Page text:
Crazy Train (In Praise of Boris Johnson)

Except for riding a bike to work when he was mayor of London, calling on people to go to Russian embassies and protest Russia’s sickening, brutal behavior in Syria may have been the only sensible thing Boris Johnson has done in his life, especially given what it has revealed not about him and his alleged hypocrisy (nearly all powerful politicians, even the ones we adore, are horrible hypocrites) but about the psycho-tactical dimension of the Kremlin’s otherwise unmotivated bombing campaign. The properly “hysterical” reaction to Mr. Johnson’s modest proposal by the Russian MoD and the Kremlin is a mirror of the deafening silence on what is happening in Aleppo from the (nonexistent) Russian public. Actually, this deafening silence and meek acceptance are also how the Russian authorities expect, in their “logical” mode,” “the west” and “the international community” to react to their Borg-like crushing of all living life in Syria. So, “logically,” they throw a tantrum and snort fire when anyone has the temerity, like Mr. Johnson, to notice what they’re doing and call it what it is. On the other hand, in their “irrational” mode, whose ultimate expression is rebranding a country that is coming apart at the seams infrastructurally, intellectually, educationally, politically, economically, aesthetically, environmentally, demographically, morally, religiously, ethnically, industrially, socially, etc., into a “reemergent super power,” not for any higher purpose such as “communism” or anything nice sounding like that, but only in order to keep Putin and Co. in power for the rest of their natural lives, the Russian authorities really do want literally everyone in the world to pay attention to what they are doing in Syria and to be awed, to be impressed. That is, to remonstrate, throw fits, descend on their embassies, send them poison pen letters, whatever. Naturally, they don’t want them to go much farther than that, though that might be “fun” too, given that the “development program” they have sketched for their country amounts to suiciding it every which way possible.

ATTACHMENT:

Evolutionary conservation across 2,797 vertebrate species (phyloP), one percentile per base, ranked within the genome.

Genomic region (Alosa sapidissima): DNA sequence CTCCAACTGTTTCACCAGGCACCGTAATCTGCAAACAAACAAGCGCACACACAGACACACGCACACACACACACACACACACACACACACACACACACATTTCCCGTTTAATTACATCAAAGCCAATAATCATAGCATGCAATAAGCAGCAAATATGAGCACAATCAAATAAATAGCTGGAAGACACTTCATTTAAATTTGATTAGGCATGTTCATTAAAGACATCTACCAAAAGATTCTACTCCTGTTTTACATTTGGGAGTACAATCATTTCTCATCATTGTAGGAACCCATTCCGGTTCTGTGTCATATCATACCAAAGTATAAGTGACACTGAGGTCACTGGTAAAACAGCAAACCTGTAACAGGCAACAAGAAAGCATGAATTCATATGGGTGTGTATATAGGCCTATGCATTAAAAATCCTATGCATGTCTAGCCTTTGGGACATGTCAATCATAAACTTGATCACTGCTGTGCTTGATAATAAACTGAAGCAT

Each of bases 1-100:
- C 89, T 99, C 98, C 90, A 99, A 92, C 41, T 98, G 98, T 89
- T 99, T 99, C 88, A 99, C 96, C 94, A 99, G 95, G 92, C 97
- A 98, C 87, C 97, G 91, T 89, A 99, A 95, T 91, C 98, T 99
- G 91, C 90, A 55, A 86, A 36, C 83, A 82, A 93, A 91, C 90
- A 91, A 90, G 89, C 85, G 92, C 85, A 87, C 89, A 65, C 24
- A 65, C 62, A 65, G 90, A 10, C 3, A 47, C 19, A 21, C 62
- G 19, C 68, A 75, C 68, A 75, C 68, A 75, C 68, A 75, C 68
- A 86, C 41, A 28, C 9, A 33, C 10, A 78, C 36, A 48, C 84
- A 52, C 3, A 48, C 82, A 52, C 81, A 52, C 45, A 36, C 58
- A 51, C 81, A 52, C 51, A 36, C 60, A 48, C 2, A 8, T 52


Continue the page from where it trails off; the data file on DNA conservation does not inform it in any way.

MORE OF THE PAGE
This is the only time in my life I have genuinely felt a wan bit of liking for Boris Johnson. If only for exposing what the Stop the War Coalition really are (“Stalinist running dogs” is the proper term, I believe), he deserves a knighthood or a year of free lunches at Subway. TRR

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Hero for a day. Photo courtesy of The Telegraph
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Old King Coal Was a Merry Old Soul

Miners outside King Coal's offices in Gukovo. Photo courtesy of Caucasian Knot
Miners outside King Coal’s offices in Gukovo. Photo courtesy of Caucasian Knot

Miners in Gukovo Reject Governor’s Figures on Wage Arrears Payments
Caucasian Knot
October 6, 2016

About 100 miners have picketed outside the offices of the former coal mining company King Coal. The protesters claimed that reports they had been paid 20 million rubles in back pay were not true.